Crack one open, and you’ll find hundreds of antioxidant-packed seeds bursting with juice and flavor. This messy fruit has been linked to lowered cholesterol and helps fight heart disease. Plus, it’s simply delicious.
Pomegranate Crème Sauce
Chef Mansour Gorji
Canary by Gorji
½ tablespoon olive oil
½ teaspoon butter
½ cup mushrooms, sliced
¼ cup red onion, julienned
coarse ground black pepper
½ cup heavy whipping cream
½ tablespoon pomegranate
purée or molasses
½ teaspoon sumac
Pour the olive oil in a sauté pan, then add the butter, mushrooms, red onion, salt, and pepper. Mix and sauté on high heat for about 1 to 2 minutes or until the red onion and mushrooms start to become translucent.
Turn heat to medium. Add the cream, pomegranate purée, sumac, and mix. Cream burns very fast, so turn the heat down to medium before adding it. Continue to cook until bubbles start in the center of the pan.
Simmer on low heat for about 2 to 3 minutes. Do not boil. Serve with any meat dish.
Also known as Tuscan or lacinato kale, this cruciferous vegetable is low in calories (just 33 per cup) and a great source for vitamins K, A, C, and folate, a B vitamin that’s important for brain development.
Dinosaur Kale Salad With Artichoke Vinaigrette
Executive chef Graham Dodds
2 packed cups of dinosaur kale,
stem removed and torn into
1 tablespoon grapeseed oil
1 pinch kosher salt
1 pinch ground black pepper
½ packed cup watermelon radish, julienned
2 tablespoons ricotta salata, grated
2 tablespoons fresh pomegranate seeds
2 tablespoons artichoke vinaigrette
(see recipe below)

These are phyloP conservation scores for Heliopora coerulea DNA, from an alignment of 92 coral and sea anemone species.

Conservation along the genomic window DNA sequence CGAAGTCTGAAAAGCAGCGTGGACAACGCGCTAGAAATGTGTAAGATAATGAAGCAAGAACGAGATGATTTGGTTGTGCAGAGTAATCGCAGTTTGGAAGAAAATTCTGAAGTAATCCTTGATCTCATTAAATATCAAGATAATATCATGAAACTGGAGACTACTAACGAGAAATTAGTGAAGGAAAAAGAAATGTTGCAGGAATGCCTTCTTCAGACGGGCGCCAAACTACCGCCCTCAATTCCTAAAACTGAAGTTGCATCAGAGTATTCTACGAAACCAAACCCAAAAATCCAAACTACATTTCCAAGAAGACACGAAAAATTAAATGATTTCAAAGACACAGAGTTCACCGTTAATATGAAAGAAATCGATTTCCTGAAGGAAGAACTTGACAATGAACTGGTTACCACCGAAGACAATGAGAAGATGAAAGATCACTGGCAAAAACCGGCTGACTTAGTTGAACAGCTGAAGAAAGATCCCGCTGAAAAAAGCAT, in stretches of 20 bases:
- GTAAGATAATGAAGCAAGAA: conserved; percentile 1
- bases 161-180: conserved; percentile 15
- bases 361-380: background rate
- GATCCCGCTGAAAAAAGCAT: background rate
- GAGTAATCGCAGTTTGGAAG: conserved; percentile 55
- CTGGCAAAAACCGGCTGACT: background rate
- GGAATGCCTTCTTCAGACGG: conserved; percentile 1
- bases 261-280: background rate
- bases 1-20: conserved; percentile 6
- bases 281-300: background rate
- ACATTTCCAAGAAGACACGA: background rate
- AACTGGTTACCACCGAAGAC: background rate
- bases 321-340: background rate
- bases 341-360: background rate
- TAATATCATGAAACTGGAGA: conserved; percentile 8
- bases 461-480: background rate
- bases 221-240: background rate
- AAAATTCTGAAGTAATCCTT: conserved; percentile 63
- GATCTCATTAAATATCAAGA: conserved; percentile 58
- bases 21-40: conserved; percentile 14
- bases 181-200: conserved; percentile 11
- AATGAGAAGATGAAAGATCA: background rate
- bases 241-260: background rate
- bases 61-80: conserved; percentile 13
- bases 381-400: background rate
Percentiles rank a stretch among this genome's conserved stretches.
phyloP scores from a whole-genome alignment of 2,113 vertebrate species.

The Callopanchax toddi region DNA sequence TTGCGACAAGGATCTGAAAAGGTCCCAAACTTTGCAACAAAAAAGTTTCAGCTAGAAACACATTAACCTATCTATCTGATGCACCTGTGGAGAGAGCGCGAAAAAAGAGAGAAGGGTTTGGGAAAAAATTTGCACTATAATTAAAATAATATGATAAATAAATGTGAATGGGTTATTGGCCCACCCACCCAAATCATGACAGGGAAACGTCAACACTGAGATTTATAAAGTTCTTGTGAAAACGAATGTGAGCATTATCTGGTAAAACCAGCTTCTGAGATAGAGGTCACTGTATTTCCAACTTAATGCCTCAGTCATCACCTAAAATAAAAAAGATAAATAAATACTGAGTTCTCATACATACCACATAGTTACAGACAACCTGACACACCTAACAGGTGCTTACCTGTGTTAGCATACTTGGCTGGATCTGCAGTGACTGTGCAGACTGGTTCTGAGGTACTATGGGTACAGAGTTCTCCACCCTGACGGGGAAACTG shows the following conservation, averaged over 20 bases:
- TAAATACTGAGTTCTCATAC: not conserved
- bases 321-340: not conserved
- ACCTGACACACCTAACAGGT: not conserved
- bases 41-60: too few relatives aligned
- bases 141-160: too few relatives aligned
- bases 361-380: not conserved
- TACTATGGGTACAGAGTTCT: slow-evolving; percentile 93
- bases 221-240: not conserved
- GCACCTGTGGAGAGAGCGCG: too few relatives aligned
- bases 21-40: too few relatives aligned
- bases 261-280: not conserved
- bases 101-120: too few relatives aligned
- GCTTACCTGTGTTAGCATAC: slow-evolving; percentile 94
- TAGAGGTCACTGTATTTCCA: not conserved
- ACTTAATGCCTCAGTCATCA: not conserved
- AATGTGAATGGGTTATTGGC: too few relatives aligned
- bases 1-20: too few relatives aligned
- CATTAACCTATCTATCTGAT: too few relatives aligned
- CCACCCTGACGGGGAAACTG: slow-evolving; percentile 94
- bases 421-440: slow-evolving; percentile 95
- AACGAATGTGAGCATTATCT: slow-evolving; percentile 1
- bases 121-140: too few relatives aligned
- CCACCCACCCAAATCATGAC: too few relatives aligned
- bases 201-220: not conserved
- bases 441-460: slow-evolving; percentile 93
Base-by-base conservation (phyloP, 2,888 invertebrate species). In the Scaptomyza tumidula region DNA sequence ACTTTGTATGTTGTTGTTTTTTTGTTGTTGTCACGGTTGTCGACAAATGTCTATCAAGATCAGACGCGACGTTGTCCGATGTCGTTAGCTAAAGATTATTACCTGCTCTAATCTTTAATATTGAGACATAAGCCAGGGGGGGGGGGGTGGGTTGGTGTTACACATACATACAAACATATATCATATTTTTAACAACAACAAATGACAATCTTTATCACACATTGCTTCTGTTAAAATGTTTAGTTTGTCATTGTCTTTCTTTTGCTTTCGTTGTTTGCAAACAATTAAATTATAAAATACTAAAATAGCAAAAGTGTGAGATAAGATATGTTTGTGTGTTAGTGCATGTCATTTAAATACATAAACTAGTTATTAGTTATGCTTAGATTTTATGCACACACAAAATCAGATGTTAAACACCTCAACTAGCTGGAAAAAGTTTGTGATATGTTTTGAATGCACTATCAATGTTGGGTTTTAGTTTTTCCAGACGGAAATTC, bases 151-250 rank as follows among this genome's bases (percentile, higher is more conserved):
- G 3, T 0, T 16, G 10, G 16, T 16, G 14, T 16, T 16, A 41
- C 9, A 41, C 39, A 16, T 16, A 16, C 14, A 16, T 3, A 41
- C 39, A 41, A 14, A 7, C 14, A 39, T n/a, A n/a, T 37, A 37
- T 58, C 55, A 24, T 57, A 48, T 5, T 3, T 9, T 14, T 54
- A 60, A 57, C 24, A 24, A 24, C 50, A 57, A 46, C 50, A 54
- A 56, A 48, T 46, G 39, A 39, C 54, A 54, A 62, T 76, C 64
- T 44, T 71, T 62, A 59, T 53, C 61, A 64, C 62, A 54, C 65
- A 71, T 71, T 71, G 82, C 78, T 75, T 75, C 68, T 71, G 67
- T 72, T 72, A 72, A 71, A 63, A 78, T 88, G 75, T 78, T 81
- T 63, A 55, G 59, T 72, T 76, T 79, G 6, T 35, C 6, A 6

Heat large sauté pan over medium high heat. Add grapeseed oil and allow to heat. Once oil is hot, add kale. Be careful. You may want to stand back, as it will splatter and pop sometimes. Toss it around in the hot pan a few times, for about 5 to 7 seconds. Add watermelon radish, and season with the salt and pepper. Add the artichoke vinaigrette; try to get as much of the minced artichoke and shallots as possible. Sprinkle the ricotta salata and pomegranate seeds over the kale, and serve immediately.
Makes ½ cup
3 fresh whole artichokes
½ cup Texas Olive Ranch olive oil
3 lemons, juiced
2 shallots, minced
1 teaspoon kosher salt
1 teaspoon black pepper
Combine lemon juice and olive oil. Clean one artichoke at a time, and mince the heart very small, adding it to the lemon and olive oil mixture so it does not turn brown. Add minced shallots. Season with salt and black pepper.
This nutrient-rich vegetable can be prepared a number of ways: sautéed with a pinch of salt, juiced, or baked into a cake. The fact that they can be enjoyed savory or sweet, and that they’re available at local supermarkets year-round, makes carrots one of the more versatile options if you’re looking to amp up your vitamin A intake.
Pickled Ginger-Jalapeño Carrots
Yileds Four 1-Quart Jars
Chef Tim Byres
10 to 12 large carrots (about 5 ½ lb)
6 cups distilled white vinegar
½ cup kosher salt
1 ½ cups sugar
8 thin slices of fresh ginger
1 jalapeño, stemmed and
quartered, with seeds and
4 dried bay leaves
Wash and peel the carrots, removing the stem and tip ends. Using a channel knife, start
at the larger end of the carrot and make a groove lengthwise from end to end, and repeat either quarterly or in thirds, depending on the size of the carrots. Slice the carrots into quarter-inch disks.
In a large stockpot over high heat, bring the sliced carrots, vinegar, salt, sugar, ginger, and jalapeño to a boil. When the ingredients have come to a boil, remove the pot from the heat. Using tongs, layer two slices of ginger, one jalapeño quarter, and enough carrots to fill each sterilized jar completely. Add one bay leaf to each jar. Using a ladle, fill each jar with the hot pickling liquid to the bottom of the mouth. Seal immediately for long-term storage. These pickles can be kept in a cool, dry place such as a cupboard. Or, you can skip the canning and place the cooled, lidded jars in the refrigerator, where they will keep for at least two weeks. Wait a few days before eating them to let the pickling effect sink in.